During COVID, a fun twist on this water-cooler team building exercise is to write a bucket list of things to do when the pandemic is over. It can be a nice way for employees to share their frustrations and look toward a brighter future.
Everyone loves bonding activities that involve food. It gives employees a chance to relax and socialize without the stress of handling customers, meeting deadlines, or focusing on tasks. Depending on your company culture, you may find that people enjoy a potluck because it lets them show off their cooking skills. Other groups may appreciate catered food from a local favorite.
Unfortunately, COVID makes hosting a potluck difficult, but you can consider catering and other options in the meantime. Something else to keep in mind during COVID is that it might not be safe to gather every employee in the break room at the same time. Consider assigning people lunch shifts to stagger eating. If possible, put people who do not know each other together so that they get a chance to meet their coworkers.
Team Building Activities for Longer Sessions
When you have a little extra time, it can be a good idea to set aside a full day for team building. Doing lengthier team building sessions gives employees a nice little break from work, so these sessions often have a fun, vacation-like atmosphere. Depending on your preferences, you can pick team building that is entertaining or more productive (or a mix).
Helping those less fortunate can be a great way for team members to bond. Consider letting employees get paid for a few hours spent doing some sort of community service. This team building exercise is helpful for your team, but it also has some perks for your business, too. (Check out our short post on volunteer time off, or VTO, for more ideas.)
To get a bit of positive press and some tax write-offs, you can select a community service related to your company, such as a grocery store delivering bags of food to those in need. With many people struggling during COVID, now is a great time to assist with food, clothing, housing, and other necessities.
This is an excellent activity for encouraging shy team members to come out of their shell, but remember that these sorts of games can be intimidating for some. Consider drafting a schedule that lets some outgoing yet untalented singers go first. Once everyone is goofing around and having fun, more people are likely to let loose.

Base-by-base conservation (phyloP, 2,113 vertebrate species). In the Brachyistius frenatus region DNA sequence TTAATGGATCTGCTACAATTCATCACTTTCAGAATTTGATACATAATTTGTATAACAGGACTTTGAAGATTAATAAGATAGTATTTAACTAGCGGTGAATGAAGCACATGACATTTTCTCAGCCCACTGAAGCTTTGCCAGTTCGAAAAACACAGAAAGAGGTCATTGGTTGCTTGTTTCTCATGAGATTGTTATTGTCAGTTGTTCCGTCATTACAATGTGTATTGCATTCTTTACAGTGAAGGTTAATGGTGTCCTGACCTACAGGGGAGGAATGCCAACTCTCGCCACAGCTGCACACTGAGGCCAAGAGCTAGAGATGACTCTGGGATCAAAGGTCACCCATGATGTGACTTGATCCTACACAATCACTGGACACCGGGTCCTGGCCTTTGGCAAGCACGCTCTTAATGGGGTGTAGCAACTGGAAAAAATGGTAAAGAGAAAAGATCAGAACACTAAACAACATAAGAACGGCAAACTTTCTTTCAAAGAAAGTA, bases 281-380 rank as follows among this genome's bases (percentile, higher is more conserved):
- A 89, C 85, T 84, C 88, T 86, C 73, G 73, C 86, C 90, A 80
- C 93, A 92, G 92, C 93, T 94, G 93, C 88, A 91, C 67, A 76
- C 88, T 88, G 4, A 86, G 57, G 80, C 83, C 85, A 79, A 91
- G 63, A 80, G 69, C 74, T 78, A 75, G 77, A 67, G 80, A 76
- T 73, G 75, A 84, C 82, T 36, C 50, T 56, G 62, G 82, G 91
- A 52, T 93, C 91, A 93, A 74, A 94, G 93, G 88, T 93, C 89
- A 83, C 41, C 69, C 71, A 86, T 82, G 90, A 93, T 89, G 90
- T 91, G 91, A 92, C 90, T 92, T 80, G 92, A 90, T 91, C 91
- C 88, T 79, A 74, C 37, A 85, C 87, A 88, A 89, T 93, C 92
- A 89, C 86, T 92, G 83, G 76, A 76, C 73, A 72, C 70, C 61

Karaoke does more than just give a team a chance to unwind. It also involves team members supporting each other, so it is a great way of helping everyone feel appreciated. Most karaoke bars are closed during COVID, but you can rent a machine and host a fun get-together at your workplace.
Ask each employee to come up with an idea that would improve their workplace environment. Then, encourage people to create pitches and share them with employees. Depending on the ideas employees have, you can get everyone to vote for their favorite idea, or you can pick one yourself.
Then, you can enact this idea in your workplace. With this activity, you give employees a chance to get engaged and think critically. It can help coworkers learn about others’ likes and dislikes, and it can even streamline your business.
A few rounds of trivia is always a great team building option because it lets employees create teams and work together. Trivia can be a great way for people to exercise their communication skills and learn about their coworkers’ strengths and weaknesses. When choosing a trivia game, there are all sorts of options.
Some companies like to do standard pub trivia, turning team building into a happy hour activity. Others like to do a trivia game themed around their workplace history and inside jokes. Since the full team might not be present during COVID, consider hosting trivia in multiple rounds and allowing winners to compete in a championship.
Workplace Scavenger Hunt
Nothing bonds people together as quickly as the thrill of competition. A scavenger hunt is an ideal team building game because it requires people to talk through clues and solve puzzles together. At the end of the scavenger hunt, offer winners an impressive prize like paid time off, gift cards, or other fun gifts.